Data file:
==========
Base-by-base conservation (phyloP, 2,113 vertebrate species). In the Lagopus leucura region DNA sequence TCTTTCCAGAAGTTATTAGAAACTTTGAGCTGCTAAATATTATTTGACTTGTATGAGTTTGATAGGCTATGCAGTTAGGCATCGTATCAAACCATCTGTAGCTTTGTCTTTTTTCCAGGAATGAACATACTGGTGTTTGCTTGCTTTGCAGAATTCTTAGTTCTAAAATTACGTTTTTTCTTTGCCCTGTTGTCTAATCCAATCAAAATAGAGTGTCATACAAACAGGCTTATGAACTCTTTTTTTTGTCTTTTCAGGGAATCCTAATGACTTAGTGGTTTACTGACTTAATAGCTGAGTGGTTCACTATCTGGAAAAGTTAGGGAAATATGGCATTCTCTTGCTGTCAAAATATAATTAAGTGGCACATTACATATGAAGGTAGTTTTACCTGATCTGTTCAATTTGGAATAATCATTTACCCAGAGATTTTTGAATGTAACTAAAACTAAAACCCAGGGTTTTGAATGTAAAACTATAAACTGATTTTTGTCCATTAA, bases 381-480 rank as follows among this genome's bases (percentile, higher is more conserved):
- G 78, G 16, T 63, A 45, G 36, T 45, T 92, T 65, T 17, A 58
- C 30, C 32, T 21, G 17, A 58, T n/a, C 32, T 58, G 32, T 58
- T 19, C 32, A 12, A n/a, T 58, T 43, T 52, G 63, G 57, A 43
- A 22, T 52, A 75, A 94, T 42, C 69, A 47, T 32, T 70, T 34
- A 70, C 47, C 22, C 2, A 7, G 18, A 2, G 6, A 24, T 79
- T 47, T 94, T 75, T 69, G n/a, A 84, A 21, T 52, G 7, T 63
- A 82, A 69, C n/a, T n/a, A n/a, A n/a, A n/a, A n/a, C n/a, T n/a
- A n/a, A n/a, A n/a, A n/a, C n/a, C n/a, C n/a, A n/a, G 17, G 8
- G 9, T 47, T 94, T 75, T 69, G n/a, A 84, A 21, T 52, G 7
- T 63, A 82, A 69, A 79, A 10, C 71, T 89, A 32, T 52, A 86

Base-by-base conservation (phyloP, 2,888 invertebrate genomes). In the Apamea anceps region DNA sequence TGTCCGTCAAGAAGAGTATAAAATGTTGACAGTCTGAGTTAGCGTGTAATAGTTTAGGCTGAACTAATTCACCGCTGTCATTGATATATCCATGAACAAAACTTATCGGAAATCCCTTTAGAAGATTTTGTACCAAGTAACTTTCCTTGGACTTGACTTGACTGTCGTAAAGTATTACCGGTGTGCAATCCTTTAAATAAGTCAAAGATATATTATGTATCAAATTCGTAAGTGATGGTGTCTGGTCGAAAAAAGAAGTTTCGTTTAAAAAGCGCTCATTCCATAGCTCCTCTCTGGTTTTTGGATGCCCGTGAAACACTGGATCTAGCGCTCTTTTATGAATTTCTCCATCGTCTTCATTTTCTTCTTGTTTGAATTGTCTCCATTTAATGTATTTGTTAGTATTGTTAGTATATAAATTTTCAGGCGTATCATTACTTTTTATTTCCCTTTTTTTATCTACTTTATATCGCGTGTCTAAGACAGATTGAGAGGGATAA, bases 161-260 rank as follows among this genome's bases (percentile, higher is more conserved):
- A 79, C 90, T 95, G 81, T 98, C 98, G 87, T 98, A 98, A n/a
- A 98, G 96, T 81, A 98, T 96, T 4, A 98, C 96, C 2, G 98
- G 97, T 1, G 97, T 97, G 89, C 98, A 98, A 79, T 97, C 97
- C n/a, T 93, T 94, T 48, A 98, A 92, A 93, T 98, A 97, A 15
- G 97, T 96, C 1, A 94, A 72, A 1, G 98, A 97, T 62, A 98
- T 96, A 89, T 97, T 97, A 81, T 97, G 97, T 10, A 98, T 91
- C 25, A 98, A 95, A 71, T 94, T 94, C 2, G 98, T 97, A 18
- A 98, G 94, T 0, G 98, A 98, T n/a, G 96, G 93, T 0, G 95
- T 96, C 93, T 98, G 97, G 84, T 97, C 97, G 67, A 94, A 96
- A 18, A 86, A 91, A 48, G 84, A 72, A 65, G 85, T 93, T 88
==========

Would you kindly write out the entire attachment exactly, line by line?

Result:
Base-by-base conservation (phyloP, 2,113 vertebrate species). In the Lagopus leucura region DNA sequence TCTTTCCAGAAGTTATTAGAAACTTTGAGCTGCTAAATATTATTTGACTTGTATGAGTTTGATAGGCTATGCAGTTAGGCATCGTATCAAACCATCTGTAGCTTTGTCTTTTTTCCAGGAATGAACATACTGGTGTTTGCTTGCTTTGCAGAATTCTTAGTTCTAAAATTACGTTTTTTCTTTGCCCTGTTGTCTAATCCAATCAAAATAGAGTGTCATACAAACAGGCTTATGAACTCTTTTTTTTGTCTTTTCAGGGAATCCTAATGACTTAGTGGTTTACTGACTTAATAGCTGAGTGGTTCACTATCTGGAAAAGTTAGGGAAATATGGCATTCTCTTGCTGTCAAAATATAATTAAGTGGCACATTACATATGAAGGTAGTTTTACCTGATCTGTTCAATTTGGAATAATCATTTACCCAGAGATTTTTGAATGTAACTAAAACTAAAACCCAGGGTTTTGAATGTAAAACTATAAACTGATTTTTGTCCATTAA, bases 381-480 rank as follows among this genome's bases (percentile, higher is more conserved):
- G 78, G 16, T 63, A 45, G 36, T 45, T 92, T 65, T 17, A 58
- C 30, C 32, T 21, G 17, A 58, T n/a, C 32, T 58, G 32, T 58
- T 19, C 32, A 12, A n/a, T 58, T 43, T 52, G 63, G 57, A 43
- A 22, T 52, A 75, A 94, T 42, C 69, A 47, T 32, T 70, T 34
- A 70, C 47, C 22, C 2, A 7, G 18, A 2, G 6, A 24, T 79
- T 47, T 94, T 75, T 69, G n/a, A 84, A 21, T 52, G 7, T 63
- A 82, A 69, C n/a, T n/a, A n/a, A n/a, A n/a, A n/a, C n/a, T n/a
- A n/a, A n/a, A n/a, A n/a, C n/a, C n/a, C n/a, A n/a, G 17, G 8
- G 9, T 47, T 94, T 75, T 69, G n/a, A 84, A 21, T 52, G 7
- T 63, A 82, A 69, A 79, A 10, C 71, T 89, A 32, T 52, A 86

Base-by-base conservation (phyloP, 2,888 invertebrate genomes). In the Apamea anceps region DNA sequence TGTCCGTCAAGAAGAGTATAAAATGTTGACAGTCTGAGTTAGCGTGTAATAGTTTAGGCTGAACTAATTCACCGCTGTCATTGATATATCCATGAACAAAACTTATCGGAAATCCCTTTAGAAGATTTTGTACCAAGTAACTTTCCTTGGACTTGACTTGACTGTCGTAAAGTATTACCGGTGTGCAATCCTTTAAATAAGTCAAAGATATATTATGTATCAAATTCGTAAGTGATGGTGTCTGGTCGAAAAAAGAAGTTTCGTTTAAAAAGCGCTCATTCCATAGCTCCTCTCTGGTTTTTGGATGCCCGTGAAACACTGGATCTAGCGCTCTTTTATGAATTTCTCCATCGTCTTCATTTTCTTCTTGTTTGAATTGTCTCCATTTAATGTATTTGTTAGTATTGTTAGTATATAAATTTTCAGGCGTATCATTACTTTTTATTTCCCTTTTTTTATCTACTTTATATCGCGTGTCTAAGACAGATTGAGAGGGATAA, bases 161-260 rank as follows among this genome's bases (percentile, higher is more conserved):
- A 79, C 90, T 95, G 81, T 98, C 98, G 87, T 98, A 98, A n/a
- A 98, G 96, T 81, A 98, T 96, T 4, A 98, C 96, C 2, G 98
- G 97, T 1, G 97, T 97, G 89, C 98, A 98, A 79, T 97, C 97
- C n/a, T 93, T 94, T 48, A 98, A 92, A 93, T 98, A 97, A 15
- G 97, T 96, C 1, A 94, A 72, A 1, G 98, A 97, T 62, A 98
- T 96, A 89, T 97, T 97, A 81, T 97, G 97, T 10, A 98, T 91
- C 25, A 98, A 95, A 71, T 94, T 94, C 2, G 98, T 97, A 18
- A 98, G 94, T 0, G 98, A 98, T n/a, G 96, G 93, T 0, G 95
- T 96, C 93, T 98, G 97, G 84, T 97, C 97, G 67, A 94, A 96
- A 18, A 86, A 91, A 48, G 84, A 72, A 65, G 85, T 93, T 88